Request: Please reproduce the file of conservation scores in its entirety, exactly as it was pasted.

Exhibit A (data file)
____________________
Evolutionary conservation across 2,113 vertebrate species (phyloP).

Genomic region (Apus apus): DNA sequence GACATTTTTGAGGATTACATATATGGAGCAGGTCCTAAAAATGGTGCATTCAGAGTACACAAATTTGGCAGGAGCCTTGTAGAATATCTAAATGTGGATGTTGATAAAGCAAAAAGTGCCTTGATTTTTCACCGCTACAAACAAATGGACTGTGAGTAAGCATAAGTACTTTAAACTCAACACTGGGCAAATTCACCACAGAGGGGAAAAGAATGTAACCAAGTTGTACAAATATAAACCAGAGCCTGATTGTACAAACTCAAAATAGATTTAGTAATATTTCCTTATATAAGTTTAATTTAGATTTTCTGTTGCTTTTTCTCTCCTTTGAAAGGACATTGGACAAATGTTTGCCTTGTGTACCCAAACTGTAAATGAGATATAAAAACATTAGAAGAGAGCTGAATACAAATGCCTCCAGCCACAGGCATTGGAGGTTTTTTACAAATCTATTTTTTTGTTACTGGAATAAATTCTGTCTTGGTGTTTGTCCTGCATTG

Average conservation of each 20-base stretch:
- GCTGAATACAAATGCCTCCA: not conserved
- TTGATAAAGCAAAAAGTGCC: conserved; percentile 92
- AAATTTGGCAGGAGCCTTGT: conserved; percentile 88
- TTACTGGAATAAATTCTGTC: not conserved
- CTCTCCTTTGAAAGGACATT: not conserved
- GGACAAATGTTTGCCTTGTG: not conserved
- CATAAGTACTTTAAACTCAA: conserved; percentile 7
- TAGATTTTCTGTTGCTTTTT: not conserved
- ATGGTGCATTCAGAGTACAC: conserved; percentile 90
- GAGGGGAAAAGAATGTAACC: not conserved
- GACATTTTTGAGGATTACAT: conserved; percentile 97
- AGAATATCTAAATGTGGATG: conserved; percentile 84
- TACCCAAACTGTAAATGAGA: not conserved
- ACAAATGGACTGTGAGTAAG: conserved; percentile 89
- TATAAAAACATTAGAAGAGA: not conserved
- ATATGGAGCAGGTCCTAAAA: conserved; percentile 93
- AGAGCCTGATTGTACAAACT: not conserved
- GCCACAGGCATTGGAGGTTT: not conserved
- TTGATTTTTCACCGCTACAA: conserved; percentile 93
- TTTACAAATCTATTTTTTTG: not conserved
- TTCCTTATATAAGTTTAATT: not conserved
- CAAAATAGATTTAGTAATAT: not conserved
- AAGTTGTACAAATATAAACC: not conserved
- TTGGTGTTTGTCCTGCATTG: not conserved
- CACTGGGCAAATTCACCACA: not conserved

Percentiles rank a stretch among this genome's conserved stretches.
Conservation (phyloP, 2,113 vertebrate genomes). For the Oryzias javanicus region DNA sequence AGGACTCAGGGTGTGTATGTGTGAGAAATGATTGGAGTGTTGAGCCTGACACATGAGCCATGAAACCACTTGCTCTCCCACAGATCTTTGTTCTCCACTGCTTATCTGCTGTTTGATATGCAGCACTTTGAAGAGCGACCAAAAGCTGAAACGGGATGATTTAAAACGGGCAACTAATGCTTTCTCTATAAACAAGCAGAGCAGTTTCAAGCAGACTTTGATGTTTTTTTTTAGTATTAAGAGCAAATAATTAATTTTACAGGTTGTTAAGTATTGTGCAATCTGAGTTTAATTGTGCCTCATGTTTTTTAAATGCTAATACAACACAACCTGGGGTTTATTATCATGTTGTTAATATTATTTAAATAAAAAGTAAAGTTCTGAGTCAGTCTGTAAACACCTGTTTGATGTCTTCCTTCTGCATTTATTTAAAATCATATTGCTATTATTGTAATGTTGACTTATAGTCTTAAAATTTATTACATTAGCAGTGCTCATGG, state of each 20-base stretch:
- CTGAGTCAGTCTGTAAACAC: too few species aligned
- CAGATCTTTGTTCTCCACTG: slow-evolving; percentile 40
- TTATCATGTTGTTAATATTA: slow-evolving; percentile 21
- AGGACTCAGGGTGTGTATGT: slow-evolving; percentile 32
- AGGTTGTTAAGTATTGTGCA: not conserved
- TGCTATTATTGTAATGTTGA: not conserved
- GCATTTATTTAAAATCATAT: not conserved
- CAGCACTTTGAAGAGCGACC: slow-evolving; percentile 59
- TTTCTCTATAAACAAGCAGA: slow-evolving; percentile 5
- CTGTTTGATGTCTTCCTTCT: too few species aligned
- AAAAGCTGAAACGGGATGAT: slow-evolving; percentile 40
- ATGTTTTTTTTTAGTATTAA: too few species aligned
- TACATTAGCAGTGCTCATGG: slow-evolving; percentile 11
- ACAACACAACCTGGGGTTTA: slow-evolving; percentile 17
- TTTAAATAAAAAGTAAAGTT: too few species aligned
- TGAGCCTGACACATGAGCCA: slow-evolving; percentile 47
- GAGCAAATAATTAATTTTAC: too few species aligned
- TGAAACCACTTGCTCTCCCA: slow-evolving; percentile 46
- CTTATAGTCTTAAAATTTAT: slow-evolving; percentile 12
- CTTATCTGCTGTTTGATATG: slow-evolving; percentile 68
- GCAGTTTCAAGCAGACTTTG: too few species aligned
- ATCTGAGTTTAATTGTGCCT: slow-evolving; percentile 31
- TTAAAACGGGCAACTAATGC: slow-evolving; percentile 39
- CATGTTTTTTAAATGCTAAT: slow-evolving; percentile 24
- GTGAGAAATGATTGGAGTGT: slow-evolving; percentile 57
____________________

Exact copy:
Evolutionary conservation across 2,113 vertebrate species (phyloP).

Genomic region (Apus apus): DNA sequence GACATTTTTGAGGATTACATATATGGAGCAGGTCCTAAAAATGGTGCATTCAGAGTACACAAATTTGGCAGGAGCCTTGTAGAATATCTAAATGTGGATGTTGATAAAGCAAAAAGTGCCTTGATTTTTCACCGCTACAAACAAATGGACTGTGAGTAAGCATAAGTACTTTAAACTCAACACTGGGCAAATTCACCACAGAGGGGAAAAGAATGTAACCAAGTTGTACAAATATAAACCAGAGCCTGATTGTACAAACTCAAAATAGATTTAGTAATATTTCCTTATATAAGTTTAATTTAGATTTTCTGTTGCTTTTTCTCTCCTTTGAAAGGACATTGGACAAATGTTTGCCTTGTGTACCCAAACTGTAAATGAGATATAAAAACATTAGAAGAGAGCTGAATACAAATGCCTCCAGCCACAGGCATTGGAGGTTTTTTACAAATCTATTTTTTTGTTACTGGAATAAATTCTGTCTTGGTGTTTGTCCTGCATTG

Average conservation of each 20-base stretch:
- GCTGAATACAAATGCCTCCA: not conserved
- TTGATAAAGCAAAAAGTGCC: conserved; percentile 92
- AAATTTGGCAGGAGCCTTGT: conserved; percentile 88
- TTACTGGAATAAATTCTGTC: not conserved
- CTCTCCTTTGAAAGGACATT: not conserved
- GGACAAATGTTTGCCTTGTG: not conserved
- CATAAGTACTTTAAACTCAA: conserved; percentile 7
- TAGATTTTCTGTTGCTTTTT: not conserved
- ATGGTGCATTCAGAGTACAC: conserved; percentile 90
- GAGGGGAAAAGAATGTAACC: not conserved
- GACATTTTTGAGGATTACAT: conserved; percentile 97
- AGAATATCTAAATGTGGATG: conserved; percentile 84
- TACCCAAACTGTAAATGAGA: not conserved
- ACAAATGGACTGTGAGTAAG: conserved; percentile 89
- TATAAAAACATTAGAAGAGA: not conserved
- ATATGGAGCAGGTCCTAAAA: conserved; percentile 93
- AGAGCCTGATTGTACAAACT: not conserved
- GCCACAGGCATTGGAGGTTT: not conserved
- TTGATTTTTCACCGCTACAA: conserved; percentile 93
- TTTACAAATCTATTTTTTTG: not conserved
- TTCCTTATATAAGTTTAATT: not conserved
- CAAAATAGATTTAGTAATAT: not conserved
- AAGTTGTACAAATATAAACC: not conserved
- TTGGTGTTTGTCCTGCATTG: not conserved
- CACTGGGCAAATTCACCACA: not conserved

Percentiles rank a stretch among this genome's conserved stretches.
Conservation (phyloP, 2,113 vertebrate genomes). For the Oryzias javanicus region DNA sequence AGGACTCAGGGTGTGTATGTGTGAGAAATGATTGGAGTGTTGAGCCTGACACATGAGCCATGAAACCACTTGCTCTCCCACAGATCTTTGTTCTCCACTGCTTATCTGCTGTTTGATATGCAGCACTTTGAAGAGCGACCAAAAGCTGAAACGGGATGATTTAAAACGGGCAACTAATGCTTTCTCTATAAACAAGCAGAGCAGTTTCAAGCAGACTTTGATGTTTTTTTTTAGTATTAAGAGCAAATAATTAATTTTACAGGTTGTTAAGTATTGTGCAATCTGAGTTTAATTGTGCCTCATGTTTTTTAAATGCTAATACAACACAACCTGGGGTTTATTATCATGTTGTTAATATTATTTAAATAAAAAGTAAAGTTCTGAGTCAGTCTGTAAACACCTGTTTGATGTCTTCCTTCTGCATTTATTTAAAATCATATTGCTATTATTGTAATGTTGACTTATAGTCTTAAAATTTATTACATTAGCAGTGCTCATGG, state of each 20-base stretch:
- CTGAGTCAGTCTGTAAACAC: too few species aligned
- CAGATCTTTGTTCTCCACTG: slow-evolving; percentile 40
- TTATCATGTTGTTAATATTA: slow-evolving; percentile 21
- AGGACTCAGGGTGTGTATGT: slow-evolving; percentile 32
- AGGTTGTTAAGTATTGTGCA: not conserved
- TGCTATTATTGTAATGTTGA: not conserved
- GCATTTATTTAAAATCATAT: not conserved
- CAGCACTTTGAAGAGCGACC: slow-evolving; percentile 59
- TTTCTCTATAAACAAGCAGA: slow-evolving; percentile 5
- CTGTTTGATGTCTTCCTTCT: too few species aligned
- AAAAGCTGAAACGGGATGAT: slow-evolving; percentile 40
- ATGTTTTTTTTTAGTATTAA: too few species aligned
- TACATTAGCAGTGCTCATGG: slow-evolving; percentile 11
- ACAACACAACCTGGGGTTTA: slow-evolving; percentile 17
- TTTAAATAAAAAGTAAAGTT: too few species aligned
- TGAGCCTGACACATGAGCCA: slow-evolving; percentile 47
- GAGCAAATAATTAATTTTAC: too few species aligned
- TGAAACCACTTGCTCTCCCA: slow-evolving; percentile 46
- CTTATAGTCTTAAAATTTAT: slow-evolving; percentile 12
- CTTATCTGCTGTTTGATATG: slow-evolving; percentile 68
- GCAGTTTCAAGCAGACTTTG: too few species aligned
- ATCTGAGTTTAATTGTGCCT: slow-evolving; percentile 31
- TTAAAACGGGCAACTAATGC: slow-evolving; percentile 39
- CATGTTTTTTAAATGCTAAT: slow-evolving; percentile 24
- GTGAGAAATGATTGGAGTGT: slow-evolving; percentile 57